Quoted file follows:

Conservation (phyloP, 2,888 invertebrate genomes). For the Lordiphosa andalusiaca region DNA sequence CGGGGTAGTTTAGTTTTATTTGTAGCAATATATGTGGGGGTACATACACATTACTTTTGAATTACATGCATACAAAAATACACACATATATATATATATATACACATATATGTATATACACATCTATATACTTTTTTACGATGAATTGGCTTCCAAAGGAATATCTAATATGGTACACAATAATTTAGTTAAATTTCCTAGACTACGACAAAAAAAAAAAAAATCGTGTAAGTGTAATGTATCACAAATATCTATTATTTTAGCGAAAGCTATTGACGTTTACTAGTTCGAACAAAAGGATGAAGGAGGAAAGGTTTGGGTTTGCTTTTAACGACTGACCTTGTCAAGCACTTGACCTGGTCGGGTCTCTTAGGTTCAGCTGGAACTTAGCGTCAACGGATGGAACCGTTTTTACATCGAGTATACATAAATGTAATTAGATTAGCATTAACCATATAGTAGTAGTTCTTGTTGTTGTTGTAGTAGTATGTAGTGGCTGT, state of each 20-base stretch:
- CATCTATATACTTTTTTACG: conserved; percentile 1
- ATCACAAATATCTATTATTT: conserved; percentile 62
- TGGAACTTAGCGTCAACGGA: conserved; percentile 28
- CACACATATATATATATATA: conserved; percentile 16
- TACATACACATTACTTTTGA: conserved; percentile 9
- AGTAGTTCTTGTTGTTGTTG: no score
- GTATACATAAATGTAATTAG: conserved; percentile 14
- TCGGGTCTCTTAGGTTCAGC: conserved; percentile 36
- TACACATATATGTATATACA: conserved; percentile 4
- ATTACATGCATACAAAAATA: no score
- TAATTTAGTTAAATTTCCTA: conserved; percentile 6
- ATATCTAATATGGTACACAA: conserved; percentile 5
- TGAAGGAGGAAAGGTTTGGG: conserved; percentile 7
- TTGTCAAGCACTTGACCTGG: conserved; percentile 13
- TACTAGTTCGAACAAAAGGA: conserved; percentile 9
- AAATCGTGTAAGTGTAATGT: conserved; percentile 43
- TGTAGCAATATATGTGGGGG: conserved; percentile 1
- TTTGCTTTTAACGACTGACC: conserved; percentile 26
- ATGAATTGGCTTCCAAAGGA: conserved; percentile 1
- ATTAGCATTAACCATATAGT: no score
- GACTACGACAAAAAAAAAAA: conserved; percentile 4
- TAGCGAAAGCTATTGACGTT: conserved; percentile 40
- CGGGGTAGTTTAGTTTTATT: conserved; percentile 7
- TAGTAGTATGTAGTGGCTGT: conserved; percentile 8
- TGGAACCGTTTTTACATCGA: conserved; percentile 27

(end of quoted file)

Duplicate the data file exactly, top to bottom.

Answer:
Conservation (phyloP, 2,888 invertebrate genomes). For the Lordiphosa andalusiaca region DNA sequence CGGGGTAGTTTAGTTTTATTTGTAGCAATATATGTGGGGGTACATACACATTACTTTTGAATTACATGCATACAAAAATACACACATATATATATATATATACACATATATGTATATACACATCTATATACTTTTTTACGATGAATTGGCTTCCAAAGGAATATCTAATATGGTACACAATAATTTAGTTAAATTTCCTAGACTACGACAAAAAAAAAAAAAATCGTGTAAGTGTAATGTATCACAAATATCTATTATTTTAGCGAAAGCTATTGACGTTTACTAGTTCGAACAAAAGGATGAAGGAGGAAAGGTTTGGGTTTGCTTTTAACGACTGACCTTGTCAAGCACTTGACCTGGTCGGGTCTCTTAGGTTCAGCTGGAACTTAGCGTCAACGGATGGAACCGTTTTTACATCGAGTATACATAAATGTAATTAGATTAGCATTAACCATATAGTAGTAGTTCTTGTTGTTGTTGTAGTAGTATGTAGTGGCTGT, state of each 20-base stretch:
- CATCTATATACTTTTTTACG: conserved; percentile 1
- ATCACAAATATCTATTATTT: conserved; percentile 62
- TGGAACTTAGCGTCAACGGA: conserved; percentile 28
- CACACATATATATATATATA: conserved; percentile 16
- TACATACACATTACTTTTGA: conserved; percentile 9
- AGTAGTTCTTGTTGTTGTTG: no score
- GTATACATAAATGTAATTAG: conserved; percentile 14
- TCGGGTCTCTTAGGTTCAGC: conserved; percentile 36
- TACACATATATGTATATACA: conserved; percentile 4
- ATTACATGCATACAAAAATA: no score
- TAATTTAGTTAAATTTCCTA: conserved; percentile 6
- ATATCTAATATGGTACACAA: conserved; percentile 5
- TGAAGGAGGAAAGGTTTGGG: conserved; percentile 7
- TTGTCAAGCACTTGACCTGG: conserved; percentile 13
- TACTAGTTCGAACAAAAGGA: conserved; percentile 9
- AAATCGTGTAAGTGTAATGT: conserved; percentile 43
- TGTAGCAATATATGTGGGGG: conserved; percentile 1
- TTTGCTTTTAACGACTGACC: conserved; percentile 26
- ATGAATTGGCTTCCAAAGGA: conserved; percentile 1
- ATTAGCATTAACCATATAGT: no score
- GACTACGACAAAAAAAAAAA: conserved; percentile 4
- TAGCGAAAGCTATTGACGTT: conserved; percentile 40
- CGGGGTAGTTTAGTTTTATT: conserved; percentile 7
- TAGTAGTATGTAGTGGCTGT: conserved; percentile 8
- TGGAACCGTTTTTACATCGA: conserved; percentile 27